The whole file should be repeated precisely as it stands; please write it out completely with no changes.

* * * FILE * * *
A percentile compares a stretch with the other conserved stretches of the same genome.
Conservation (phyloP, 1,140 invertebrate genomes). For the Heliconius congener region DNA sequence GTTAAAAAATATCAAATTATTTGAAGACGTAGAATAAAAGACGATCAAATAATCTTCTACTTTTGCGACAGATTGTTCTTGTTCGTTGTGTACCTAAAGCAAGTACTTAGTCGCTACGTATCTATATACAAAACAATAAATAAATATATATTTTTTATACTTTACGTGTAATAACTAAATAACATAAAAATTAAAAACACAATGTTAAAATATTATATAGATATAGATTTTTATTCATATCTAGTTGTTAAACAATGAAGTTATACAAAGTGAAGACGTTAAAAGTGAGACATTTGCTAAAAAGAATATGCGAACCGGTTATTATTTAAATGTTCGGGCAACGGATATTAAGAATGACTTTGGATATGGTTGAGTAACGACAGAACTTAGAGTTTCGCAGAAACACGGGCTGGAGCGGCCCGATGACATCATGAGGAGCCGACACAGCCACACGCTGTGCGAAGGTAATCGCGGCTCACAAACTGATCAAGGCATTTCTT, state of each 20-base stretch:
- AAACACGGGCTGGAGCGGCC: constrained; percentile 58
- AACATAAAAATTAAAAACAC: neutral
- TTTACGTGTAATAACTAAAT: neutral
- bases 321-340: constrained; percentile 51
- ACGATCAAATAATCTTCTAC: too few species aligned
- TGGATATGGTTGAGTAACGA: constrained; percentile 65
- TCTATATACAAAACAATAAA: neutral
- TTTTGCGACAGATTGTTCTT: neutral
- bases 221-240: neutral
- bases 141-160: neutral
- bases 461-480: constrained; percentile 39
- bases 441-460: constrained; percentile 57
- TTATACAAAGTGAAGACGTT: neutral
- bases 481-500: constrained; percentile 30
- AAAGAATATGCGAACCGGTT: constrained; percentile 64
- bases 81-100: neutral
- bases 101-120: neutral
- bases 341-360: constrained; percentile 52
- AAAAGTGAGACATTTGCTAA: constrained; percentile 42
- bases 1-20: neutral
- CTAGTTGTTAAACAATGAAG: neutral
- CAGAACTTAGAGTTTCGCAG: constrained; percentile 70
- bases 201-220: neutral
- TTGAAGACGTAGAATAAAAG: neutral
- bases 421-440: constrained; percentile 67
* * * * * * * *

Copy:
A percentile compares a stretch with the other conserved stretches of the same genome.
Conservation (phyloP, 1,140 invertebrate genomes). For the Heliconius congener region DNA sequence GTTAAAAAATATCAAATTATTTGAAGACGTAGAATAAAAGACGATCAAATAATCTTCTACTTTTGCGACAGATTGTTCTTGTTCGTTGTGTACCTAAAGCAAGTACTTAGTCGCTACGTATCTATATACAAAACAATAAATAAATATATATTTTTTATACTTTACGTGTAATAACTAAATAACATAAAAATTAAAAACACAATGTTAAAATATTATATAGATATAGATTTTTATTCATATCTAGTTGTTAAACAATGAAGTTATACAAAGTGAAGACGTTAAAAGTGAGACATTTGCTAAAAAGAATATGCGAACCGGTTATTATTTAAATGTTCGGGCAACGGATATTAAGAATGACTTTGGATATGGTTGAGTAACGACAGAACTTAGAGTTTCGCAGAAACACGGGCTGGAGCGGCCCGATGACATCATGAGGAGCCGACACAGCCACACGCTGTGCGAAGGTAATCGCGGCTCACAAACTGATCAAGGCATTTCTT, state of each 20-base stretch:
- AAACACGGGCTGGAGCGGCC: constrained; percentile 58
- AACATAAAAATTAAAAACAC: neutral
- TTTACGTGTAATAACTAAAT: neutral
- bases 321-340: constrained; percentile 51
- ACGATCAAATAATCTTCTAC: too few species aligned
- TGGATATGGTTGAGTAACGA: constrained; percentile 65
- TCTATATACAAAACAATAAA: neutral
- TTTTGCGACAGATTGTTCTT: neutral
- bases 221-240: neutral
- bases 141-160: neutral
- bases 461-480: constrained; percentile 39
- bases 441-460: constrained; percentile 57
- TTATACAAAGTGAAGACGTT: neutral
- bases 481-500: constrained; percentile 30
- AAAGAATATGCGAACCGGTT: constrained; percentile 64
- bases 81-100: neutral
- bases 101-120: neutral
- bases 341-360: constrained; percentile 52
- AAAAGTGAGACATTTGCTAA: constrained; percentile 42
- bases 1-20: neutral
- CTAGTTGTTAAACAATGAAG: neutral
- CAGAACTTAGAGTTTCGCAG: constrained; percentile 70
- bases 201-220: neutral
- TTGAAGACGTAGAATAAAAG: neutral
- bases 421-440: constrained; percentile 67